My two most entertaining research projects right now are synthetic insects and smart dust. The Smart Dust project is aimed at putting a complete sensing/communication platform inside a cubic millimeter, including power supply, analog and digital electronics, etc. Thousands or millions of these dust motes will all communicate simultaneously. Applications are all over the map. Instrumented hospital rooms so that your syringe knows if you're the right patient or not, instrumented bodies so that we can all participate in 3D virtual ballet, instrumented atmosphere so we can predict weather (did you see Twister? those sensors were way, WAY bigger than they need to be).

The synthetic insect project is basically smart dust with legs. We're shooting for millimeter scale legged locotion, or possibly flying. We're working with people in biology who study insect walking, running, and flight (they've got little force platforms and virtual reality setups for bugs - very cool). In my vision of the project, in a few years you'll be able to use a web-based cut-and-paste design tool to select legs, motors, sensors, and electronics to design your own custom insects, download control algorithms to them, and turn them loose in a 3D interactive simulation to socialize or do battle with other virtual bugs. Once you get the design you like, you press the button, it gets submitted for fabrication, and two months later you've got the actual device (more likely hundreds of them) running around on your desk.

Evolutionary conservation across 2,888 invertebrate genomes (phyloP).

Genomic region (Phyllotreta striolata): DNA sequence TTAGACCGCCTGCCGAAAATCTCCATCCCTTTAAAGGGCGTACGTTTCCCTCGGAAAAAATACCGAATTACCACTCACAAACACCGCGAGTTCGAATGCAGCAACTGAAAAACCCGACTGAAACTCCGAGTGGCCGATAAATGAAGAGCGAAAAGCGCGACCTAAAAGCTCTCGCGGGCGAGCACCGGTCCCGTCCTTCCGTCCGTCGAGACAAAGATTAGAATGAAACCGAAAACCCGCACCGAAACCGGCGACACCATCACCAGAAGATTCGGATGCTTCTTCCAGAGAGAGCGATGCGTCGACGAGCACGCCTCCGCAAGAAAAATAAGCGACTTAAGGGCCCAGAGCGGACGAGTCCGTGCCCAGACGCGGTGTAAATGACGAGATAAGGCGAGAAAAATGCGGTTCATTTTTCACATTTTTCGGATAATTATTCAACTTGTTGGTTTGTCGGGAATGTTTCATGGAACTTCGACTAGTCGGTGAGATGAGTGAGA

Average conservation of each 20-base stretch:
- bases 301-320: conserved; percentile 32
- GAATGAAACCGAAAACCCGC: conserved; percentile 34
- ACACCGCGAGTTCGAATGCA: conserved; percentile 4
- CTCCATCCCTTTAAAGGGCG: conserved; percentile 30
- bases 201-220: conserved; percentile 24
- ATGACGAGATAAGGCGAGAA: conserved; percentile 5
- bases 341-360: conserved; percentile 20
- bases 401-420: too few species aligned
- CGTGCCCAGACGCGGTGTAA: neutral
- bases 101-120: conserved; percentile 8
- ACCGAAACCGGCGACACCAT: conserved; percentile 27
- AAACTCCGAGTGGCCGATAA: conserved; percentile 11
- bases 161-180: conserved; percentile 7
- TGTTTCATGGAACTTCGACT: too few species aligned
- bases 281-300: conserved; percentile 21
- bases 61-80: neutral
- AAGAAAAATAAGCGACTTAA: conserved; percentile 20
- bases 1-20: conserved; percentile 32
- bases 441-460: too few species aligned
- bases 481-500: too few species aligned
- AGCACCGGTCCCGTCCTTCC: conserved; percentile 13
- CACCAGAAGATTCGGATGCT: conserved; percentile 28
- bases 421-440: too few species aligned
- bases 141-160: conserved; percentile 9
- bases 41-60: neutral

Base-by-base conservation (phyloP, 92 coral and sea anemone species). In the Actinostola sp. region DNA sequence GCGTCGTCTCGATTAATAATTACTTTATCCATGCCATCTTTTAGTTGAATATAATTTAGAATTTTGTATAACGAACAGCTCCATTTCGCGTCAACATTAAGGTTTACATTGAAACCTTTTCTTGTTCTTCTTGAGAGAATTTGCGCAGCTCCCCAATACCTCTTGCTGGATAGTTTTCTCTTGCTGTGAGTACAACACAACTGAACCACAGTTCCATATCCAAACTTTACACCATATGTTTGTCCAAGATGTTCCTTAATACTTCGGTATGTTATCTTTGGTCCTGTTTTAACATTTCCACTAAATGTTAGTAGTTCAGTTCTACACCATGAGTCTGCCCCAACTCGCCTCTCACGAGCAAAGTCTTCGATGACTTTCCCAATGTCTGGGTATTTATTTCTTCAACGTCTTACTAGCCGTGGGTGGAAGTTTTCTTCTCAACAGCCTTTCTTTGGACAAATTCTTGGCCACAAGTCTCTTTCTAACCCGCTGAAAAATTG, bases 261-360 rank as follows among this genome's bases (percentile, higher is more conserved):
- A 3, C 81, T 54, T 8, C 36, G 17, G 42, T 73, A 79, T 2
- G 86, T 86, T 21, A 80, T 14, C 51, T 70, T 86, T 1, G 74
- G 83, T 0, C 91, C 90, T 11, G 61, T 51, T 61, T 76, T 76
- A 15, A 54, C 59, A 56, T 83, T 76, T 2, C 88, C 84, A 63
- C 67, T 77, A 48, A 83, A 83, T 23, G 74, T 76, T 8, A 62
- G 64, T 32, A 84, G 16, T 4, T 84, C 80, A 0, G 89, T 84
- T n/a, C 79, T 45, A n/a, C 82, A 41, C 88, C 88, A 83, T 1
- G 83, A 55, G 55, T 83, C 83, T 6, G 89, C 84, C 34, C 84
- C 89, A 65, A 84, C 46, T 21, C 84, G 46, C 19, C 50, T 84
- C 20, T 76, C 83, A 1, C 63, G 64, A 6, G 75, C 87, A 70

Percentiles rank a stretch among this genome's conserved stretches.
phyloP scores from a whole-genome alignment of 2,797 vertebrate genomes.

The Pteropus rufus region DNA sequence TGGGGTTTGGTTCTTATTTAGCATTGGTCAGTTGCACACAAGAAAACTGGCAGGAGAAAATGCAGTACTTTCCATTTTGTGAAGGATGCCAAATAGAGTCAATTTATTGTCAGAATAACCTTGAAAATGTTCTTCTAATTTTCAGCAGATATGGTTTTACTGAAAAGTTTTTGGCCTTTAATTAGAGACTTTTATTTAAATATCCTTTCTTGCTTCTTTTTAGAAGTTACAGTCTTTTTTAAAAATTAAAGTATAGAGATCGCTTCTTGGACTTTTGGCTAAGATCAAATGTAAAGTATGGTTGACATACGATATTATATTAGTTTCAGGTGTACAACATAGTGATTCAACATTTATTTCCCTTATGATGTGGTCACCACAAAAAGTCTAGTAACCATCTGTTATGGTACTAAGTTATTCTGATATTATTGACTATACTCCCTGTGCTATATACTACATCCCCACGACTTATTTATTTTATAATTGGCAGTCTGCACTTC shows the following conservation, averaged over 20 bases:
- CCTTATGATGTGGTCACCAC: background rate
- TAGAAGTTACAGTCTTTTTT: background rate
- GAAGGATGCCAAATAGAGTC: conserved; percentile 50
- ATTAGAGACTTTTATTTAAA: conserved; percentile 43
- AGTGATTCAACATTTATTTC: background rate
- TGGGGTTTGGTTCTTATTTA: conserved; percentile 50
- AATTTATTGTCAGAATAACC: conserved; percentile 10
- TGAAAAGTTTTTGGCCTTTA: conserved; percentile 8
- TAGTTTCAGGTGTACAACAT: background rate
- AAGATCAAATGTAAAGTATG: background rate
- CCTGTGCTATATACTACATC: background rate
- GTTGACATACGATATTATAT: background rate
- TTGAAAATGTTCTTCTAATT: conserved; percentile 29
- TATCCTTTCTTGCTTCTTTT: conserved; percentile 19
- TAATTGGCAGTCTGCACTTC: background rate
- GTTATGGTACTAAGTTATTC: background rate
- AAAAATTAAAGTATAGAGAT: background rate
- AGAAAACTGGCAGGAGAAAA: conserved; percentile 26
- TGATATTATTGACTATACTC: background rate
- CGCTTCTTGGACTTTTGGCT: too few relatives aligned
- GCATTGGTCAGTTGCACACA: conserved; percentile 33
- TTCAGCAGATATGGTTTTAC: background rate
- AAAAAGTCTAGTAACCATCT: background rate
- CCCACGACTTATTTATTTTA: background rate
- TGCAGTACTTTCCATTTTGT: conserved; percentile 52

Prof. Ron Fearing is leading another synthetic insect project in which we're trying to make a micro flying insect.

Somewhere in between smart dust and synthetic insects is the micro rocket project, where we're trying to integrate solid fuel rockets into silicon chips.

Providing simulation support for as much of the above work as possible is the SUGAR project, to do fast, accurate CAD for MEMS.